The Great Rift Valley

The Great Rift Valley is the world’s longest valley running from the Red Sea southwards through Ethiopia, East Africa, Malawi and Mozambique, covering a distance of 5000 kms.  Africa’s Great Rift Valley  reveals itself with breathtaking beauty in Kenya.  It runs North-South almost the entire length of the country.

The Rift Valley is characterized by uninhabitable desert and fertile farmland, flat arid plains and steep escarpments, with a string of alkaline and fresh waters lakes.

The first lake approached from Nairobi is the fresh water Lake Naivasha.  It is the highest lake of the Great Rift Valley and an important ornithological treasure with over 400 different species of birds recorded. The lake’s fresh water supports the largest area of horticulture and floriculture farming.  The parks in the area include Mt. Longonot National Park and Hells Gate National Park. For the active visitor Mt. Longonot is perfect for hiking.  Hells Gate is famous for its natural hot geysers and its cliffs are breeding grounds for vultures, Verreaux’s eagles and thousands of swifts.  It is possible to walk, cycle and rock climb in this park.

Beyond Naivasha is the soda lake Elementaita.  Lake Elementaita attracts large number of flamingos as well as Great White Pelicans.

Driving north-westerly is the renowned Lake Nakuru National Park, home to huge flocks of flamingos and other water birds.  Ringing this alkaline lake are belts of the tall yellow barked ‘Fever Trees’ (Acacia xanthophloea).  The Park is also a sanctuary to huge numbers of  waterbucks, warthogs, impalas, buffalo, Rothschild giraffes, elands, endangered black rhinos, white rhinos and is reputably one of the best places to spot leopard.

Next in the line of lakes is the alkaline lake Bogoria nestled at the foot of the Laikipia escarpment.  Thousands of lesser flamingos congregate at Lake Bogoria amid its geysers and hot springs.  The rugged faulted landscape and the chance of seeing Greater Kudu within the Lake Bogoria National Reserve are other great attractions.

Travelling further north is the second fresh water lake of the Great Rift Valley.  The muddy coloured Lake Baringo lies in the shallow basin between the Laikipia escarpment and the Tugen Hills.  It is one of the world’s most renowned bird areas, with more than 470 bird species recorded. The surrounding imposing cliffs are important nesting sites for many raptor species.  The lake also supports large populations of Nile crocodile and hippos.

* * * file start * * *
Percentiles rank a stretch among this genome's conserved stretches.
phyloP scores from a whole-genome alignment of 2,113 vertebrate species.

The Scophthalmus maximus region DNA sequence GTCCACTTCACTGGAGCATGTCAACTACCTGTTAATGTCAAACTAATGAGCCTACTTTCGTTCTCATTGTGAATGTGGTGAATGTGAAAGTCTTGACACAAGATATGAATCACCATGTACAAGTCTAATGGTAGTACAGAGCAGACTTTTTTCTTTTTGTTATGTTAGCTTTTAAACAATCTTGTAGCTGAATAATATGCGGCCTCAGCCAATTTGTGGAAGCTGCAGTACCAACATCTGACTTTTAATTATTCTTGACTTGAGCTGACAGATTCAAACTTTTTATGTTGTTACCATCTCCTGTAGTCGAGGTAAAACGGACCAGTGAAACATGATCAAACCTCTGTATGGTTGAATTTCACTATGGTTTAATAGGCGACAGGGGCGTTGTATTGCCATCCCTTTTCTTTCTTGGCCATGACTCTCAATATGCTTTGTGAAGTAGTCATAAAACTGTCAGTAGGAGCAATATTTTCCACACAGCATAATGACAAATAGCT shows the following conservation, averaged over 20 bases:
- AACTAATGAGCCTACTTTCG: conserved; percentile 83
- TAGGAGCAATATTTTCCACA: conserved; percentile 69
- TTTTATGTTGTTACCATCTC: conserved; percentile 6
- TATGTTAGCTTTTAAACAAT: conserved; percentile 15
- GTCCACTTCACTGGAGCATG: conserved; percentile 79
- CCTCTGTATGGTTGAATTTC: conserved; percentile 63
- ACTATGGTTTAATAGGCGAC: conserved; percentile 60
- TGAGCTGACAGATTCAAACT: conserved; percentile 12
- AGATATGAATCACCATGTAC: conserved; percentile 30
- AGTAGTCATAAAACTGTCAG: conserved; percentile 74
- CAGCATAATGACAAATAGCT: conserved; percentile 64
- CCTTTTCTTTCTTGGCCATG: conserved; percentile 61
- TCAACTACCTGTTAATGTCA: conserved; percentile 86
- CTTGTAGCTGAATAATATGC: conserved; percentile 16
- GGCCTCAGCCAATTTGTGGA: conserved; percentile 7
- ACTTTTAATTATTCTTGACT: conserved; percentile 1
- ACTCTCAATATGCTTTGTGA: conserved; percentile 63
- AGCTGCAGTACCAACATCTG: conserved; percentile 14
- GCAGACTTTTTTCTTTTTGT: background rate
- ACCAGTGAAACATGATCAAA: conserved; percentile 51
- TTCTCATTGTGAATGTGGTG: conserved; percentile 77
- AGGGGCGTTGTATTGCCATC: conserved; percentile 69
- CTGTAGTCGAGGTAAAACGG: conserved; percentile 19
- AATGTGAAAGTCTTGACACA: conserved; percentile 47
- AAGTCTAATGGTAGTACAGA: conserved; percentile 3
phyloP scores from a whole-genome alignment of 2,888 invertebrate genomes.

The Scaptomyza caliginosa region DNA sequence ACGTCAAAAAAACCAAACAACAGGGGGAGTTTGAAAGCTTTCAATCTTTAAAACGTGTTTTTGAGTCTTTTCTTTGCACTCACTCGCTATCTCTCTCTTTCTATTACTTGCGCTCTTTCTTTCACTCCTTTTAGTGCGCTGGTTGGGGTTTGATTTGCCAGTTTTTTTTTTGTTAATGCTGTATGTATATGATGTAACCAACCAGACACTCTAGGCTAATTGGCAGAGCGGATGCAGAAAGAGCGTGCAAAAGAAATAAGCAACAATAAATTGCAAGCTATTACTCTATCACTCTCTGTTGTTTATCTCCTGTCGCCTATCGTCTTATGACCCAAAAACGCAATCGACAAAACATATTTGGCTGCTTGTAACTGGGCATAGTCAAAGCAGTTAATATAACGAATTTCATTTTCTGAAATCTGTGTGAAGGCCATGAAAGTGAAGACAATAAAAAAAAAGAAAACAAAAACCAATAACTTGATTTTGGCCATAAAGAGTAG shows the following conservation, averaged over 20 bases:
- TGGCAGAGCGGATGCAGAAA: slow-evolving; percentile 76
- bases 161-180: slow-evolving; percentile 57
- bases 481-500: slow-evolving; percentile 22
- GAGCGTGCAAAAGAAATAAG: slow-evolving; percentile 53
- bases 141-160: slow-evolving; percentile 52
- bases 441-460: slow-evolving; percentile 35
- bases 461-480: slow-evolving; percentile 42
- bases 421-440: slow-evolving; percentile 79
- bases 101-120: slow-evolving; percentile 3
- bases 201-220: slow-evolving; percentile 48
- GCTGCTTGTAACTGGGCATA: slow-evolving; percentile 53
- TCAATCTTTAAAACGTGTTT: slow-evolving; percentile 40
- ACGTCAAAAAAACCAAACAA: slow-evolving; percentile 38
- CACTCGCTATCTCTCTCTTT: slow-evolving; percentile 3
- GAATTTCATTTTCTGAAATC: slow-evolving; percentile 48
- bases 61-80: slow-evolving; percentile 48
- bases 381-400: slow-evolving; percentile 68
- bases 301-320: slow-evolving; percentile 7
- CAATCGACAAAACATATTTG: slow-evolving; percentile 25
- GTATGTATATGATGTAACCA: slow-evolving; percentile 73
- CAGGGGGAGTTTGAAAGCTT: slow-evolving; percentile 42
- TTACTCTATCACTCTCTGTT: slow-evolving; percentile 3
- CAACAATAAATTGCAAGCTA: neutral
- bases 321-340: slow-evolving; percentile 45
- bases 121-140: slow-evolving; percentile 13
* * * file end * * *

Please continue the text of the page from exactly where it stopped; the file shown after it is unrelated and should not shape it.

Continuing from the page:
Lake Turkana is the northernmost and by far the largest of the chain of Rift Valley lakes in Kenya.  Lying in Kenya’s far hot and arid Northern Frontier, the lake is home to the largest single population of Nile crocodiles.  Lake Turkana’s stark and tortured landscape is the result of millions of years of volcanic activity. Lake Turkana National Parks  include the Sibiloi National Park on the lake’s eastern shores, Central Island National Park and South Island National Park. Some of Kenya’s most remote communities live a semi-nomadic existence around the Lake including the Turkana, the Gabbra, the El Molo and the Rendille. For the intrepid traveller, this land of harsh conditions, spectacular scenery, remarkable cultures and archaeological treasures is  an adventure to be experienced.

The Mau escarpment and the Cherangani Hills form the western wall of the Rift Valley while the Aberdare mountains form the easternmost wall of the Great Rift Valley with Mt. Kenya dominating the Kenyan highlands east of the Rift.  The Aberdare National Park and the Mt. Kenyan National Park lie in the Central Highlands of Kenya.  At 5,199m, Mt Kenya is the second highest peak in Africa and a challenge to keen mountain climbers. Both the Aberdare Mountains and Mt. Kenya are important water catchment areas for the Tana and the Northern Ewaso Nyiro Rivers.

The waters of the great Ewaso Nyiro River in the arid north of Kenya draw wildlife in great numbers to its bank.  Three national reserves are situated along its bank namely Samburu, Buffalo Springs and Shaba.  The Samburu and Buffalo Springs national reserves lie on either side of the Ewaso Nyiro river and the Shaba National Reserve lies on the southern bank of the Ewaso Nyiro river.  The region is characterized by semi-arid, open savannah plains  broken by small rugged hills with bands of doum palm forests scattered along the banks of the river.  The reserves are home to large herds of elephants and the best place to see Gerenuk, Oryx, Reticulated Giraffe and Grevys Zebra.  Birdlife is abundant and colourful with a combination of species of the arid northern bush country and riverine forest species.

The region is inhabited by the colourful Samburu people who share the language and the cultural heritage of the Maasai.

Neighbouring the Samburu region is the Laikipia district.  The Laikipia plains stretch from the Great Rift Valley to the magnificent escarpments which descend into Kenya’s wild Northern rangelands. Much of Laikipia is covered by privately owned ranches and conservancies offering solitude, freedom and space for visitors to walk, ride and cycle among wildlife and wild landscapes which range from snowy peaks of Mt. Kenya to the edge of the Great Rift Valley.